Agatha Christie is an author who has always impressed Vera so when, in an idle moment, she set about writing her first book the crime genre was an instinctive choice.

After completing several gory crime novels she joined a creative writing class having realised her books lacked something. She said she discovered there was a huge gap between enjoying reading and having the craft skills to write successfully. Vera joined the Romantic Novelists Association (RNA) and learnt that her work was too gory and violent for the RNA.

But she was able to meet a woman from publishers Accent Press at the RNA who encouraged her to submit the first of her Anglian Detective Agency novels entitled Some Particular Evil (the title is a quote from Pride and Prejudice). The latest in the series is The Loophole. She is now writing her fourth book in the series with a contract to write more.

Vera does not indulge in detailed plotting saying, 'If I sit before the screen something will always happen.' She begins with a firm idea of the characters, the crime and who the perp is.

She said, 'having believable motives for a crime is very important to me - it is not enough simply to have a random psychopath on the loose.'

She has a male/female duo as the lead characters both of which have strongly developed identities. She avoids the trend of having deeply flawed heroes, preferring to have well rounded but interesting people in her books and a strong element of humour stirred in with the blood and guts.

Vera keeps notes on each chapter as the book develops and writes notes for the future development of the story, but she added, 'I keep notes but I make sure these notes do not become a straight jacket that limit my creative freedom.'

She is relaxed about her writing schedule aiming to produce about 7000 words per week in several intense sessions. 'I like to get exercise in the mornings -walking, gardening - and tackle the writing when my brain is stuffed with oxygen.'

She gets a lot of inspiration whilst showering and if she is not in the mood writing has to wait until tomorrow! She reckons to complete a book each year.

Her novels are approximately 95,000 words and go through three or four draft versions before completion. 'The first draft is completed without stopping to edited previous pages,' she said.

It seems Vera follows the well-established principle that is so familiar to Slough Writers - don't get it right, get it written.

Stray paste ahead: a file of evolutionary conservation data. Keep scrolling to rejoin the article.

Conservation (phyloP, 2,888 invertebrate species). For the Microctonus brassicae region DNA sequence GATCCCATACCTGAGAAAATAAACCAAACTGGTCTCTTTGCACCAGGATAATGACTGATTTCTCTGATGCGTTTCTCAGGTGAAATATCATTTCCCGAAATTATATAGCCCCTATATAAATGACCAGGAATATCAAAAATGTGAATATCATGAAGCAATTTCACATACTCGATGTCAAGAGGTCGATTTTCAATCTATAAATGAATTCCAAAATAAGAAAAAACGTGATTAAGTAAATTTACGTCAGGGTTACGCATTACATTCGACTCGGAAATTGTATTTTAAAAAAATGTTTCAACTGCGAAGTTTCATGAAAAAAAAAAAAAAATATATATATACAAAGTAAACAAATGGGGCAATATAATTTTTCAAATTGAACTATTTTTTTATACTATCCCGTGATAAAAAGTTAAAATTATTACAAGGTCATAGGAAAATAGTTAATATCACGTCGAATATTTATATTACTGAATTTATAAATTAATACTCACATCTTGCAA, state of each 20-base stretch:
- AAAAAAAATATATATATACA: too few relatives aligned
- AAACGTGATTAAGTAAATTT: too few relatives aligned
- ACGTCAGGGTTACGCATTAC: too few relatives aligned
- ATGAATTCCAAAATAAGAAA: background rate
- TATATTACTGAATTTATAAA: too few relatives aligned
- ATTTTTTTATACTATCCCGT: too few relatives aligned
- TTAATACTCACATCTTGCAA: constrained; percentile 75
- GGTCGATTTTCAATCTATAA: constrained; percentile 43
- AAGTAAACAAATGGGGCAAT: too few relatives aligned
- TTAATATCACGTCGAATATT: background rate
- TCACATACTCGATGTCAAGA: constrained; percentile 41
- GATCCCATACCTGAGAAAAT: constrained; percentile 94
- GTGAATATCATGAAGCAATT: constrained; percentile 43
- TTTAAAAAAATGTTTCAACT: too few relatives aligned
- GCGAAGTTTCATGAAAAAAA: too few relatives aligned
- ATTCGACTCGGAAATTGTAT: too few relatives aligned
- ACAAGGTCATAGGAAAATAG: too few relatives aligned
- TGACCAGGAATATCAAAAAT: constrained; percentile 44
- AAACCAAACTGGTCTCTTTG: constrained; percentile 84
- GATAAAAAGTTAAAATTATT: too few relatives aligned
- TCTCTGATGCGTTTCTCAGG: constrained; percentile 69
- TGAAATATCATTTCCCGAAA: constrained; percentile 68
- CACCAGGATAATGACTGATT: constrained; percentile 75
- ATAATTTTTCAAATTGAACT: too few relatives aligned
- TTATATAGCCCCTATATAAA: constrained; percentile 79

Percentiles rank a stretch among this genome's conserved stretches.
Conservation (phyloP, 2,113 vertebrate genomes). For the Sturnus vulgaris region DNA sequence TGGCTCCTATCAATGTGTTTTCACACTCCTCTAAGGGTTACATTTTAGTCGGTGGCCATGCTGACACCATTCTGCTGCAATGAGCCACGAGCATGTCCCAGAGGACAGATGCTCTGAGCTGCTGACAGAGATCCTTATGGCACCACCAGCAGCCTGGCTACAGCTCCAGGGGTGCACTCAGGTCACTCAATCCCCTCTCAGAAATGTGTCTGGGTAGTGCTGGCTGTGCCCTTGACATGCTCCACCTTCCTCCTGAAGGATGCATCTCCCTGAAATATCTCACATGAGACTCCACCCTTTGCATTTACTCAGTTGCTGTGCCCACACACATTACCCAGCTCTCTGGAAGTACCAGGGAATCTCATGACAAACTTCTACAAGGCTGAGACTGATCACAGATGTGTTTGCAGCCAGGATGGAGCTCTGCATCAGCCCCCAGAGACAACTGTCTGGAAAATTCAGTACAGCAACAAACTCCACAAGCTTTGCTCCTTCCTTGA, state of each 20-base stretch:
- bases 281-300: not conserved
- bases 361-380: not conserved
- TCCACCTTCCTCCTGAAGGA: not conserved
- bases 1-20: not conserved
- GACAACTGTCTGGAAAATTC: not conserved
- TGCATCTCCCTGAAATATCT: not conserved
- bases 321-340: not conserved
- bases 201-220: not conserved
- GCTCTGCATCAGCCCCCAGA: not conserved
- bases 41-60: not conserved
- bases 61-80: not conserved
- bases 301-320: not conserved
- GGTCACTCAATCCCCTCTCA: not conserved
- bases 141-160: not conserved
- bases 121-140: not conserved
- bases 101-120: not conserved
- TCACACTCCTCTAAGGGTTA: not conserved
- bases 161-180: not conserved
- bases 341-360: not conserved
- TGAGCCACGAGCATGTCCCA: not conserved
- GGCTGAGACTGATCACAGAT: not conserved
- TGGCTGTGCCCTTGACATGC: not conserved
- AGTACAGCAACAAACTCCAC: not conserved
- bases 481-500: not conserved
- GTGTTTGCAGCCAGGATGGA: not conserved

Words and Pictures by Mike Pearcy

Results Of 2019 Short Story Competition (2019-06-03 17:19:09)

Andrew Unsworth has won first prize in the Slough Writers dystopian story competition with his chilling tale A Burden Eased.

  • First and the SW Summer Competition Trophy: A Burden Eased by Andrew Unsworth
  • Second place: No Law Against It by Robert Kibble
  • 3rd place: Isolde by Elaine Simmonds

There were three highly commended stories: The Doors Of Deception by William Campbell, The reliable Sunrise Tin by Carol Breuer and White Coats and Edward Harte.

Andrew's story, set in the not too distant future, tackles the painful subject of coerced suicide. Following the legalisation of euthanasia, the elderly are persuaded to ease the burden of care on their family and society by dying gracefully on live TV.

The competition, which attracted a record number of entries, celebrated the 70th anniversary of the publication of George Orwell's novel Nineteen Eighty-Four

It was judged by Eton College academic Dr Anna Camilleri in recognition of Orwell's attendance at Eton from 1917 to 1921.

Anna, who currently teaches English at Eton, said of Andrew's winning story, "The idea of publicly executing people on live TV is a really compelling concept. Very Charlie Brooker-esque. It was the one I kept returning to as I read through the entries."

Second place went to Robert Kibble's story No Law Against It, which focused on the reduction of police presence on the streets leading to total indifference towards crime.

Third place was awarded to Elaine Simmonds's story Isolde, an intriguing tale of objectivity versus treachery.

Anna said that she loved the process of reading and critiquing the stories. When delivering the results, she took over an hour to comment on the entries, giving each writer hugely in depth and insightful feedback.

Terry Adlam, Slough Writers Chair shared all the members' thoughts in praising Anna for such a considered and helpful adjudication.

(This report by Lorraine Forrest Turner, pictures by Michael Pearcy.)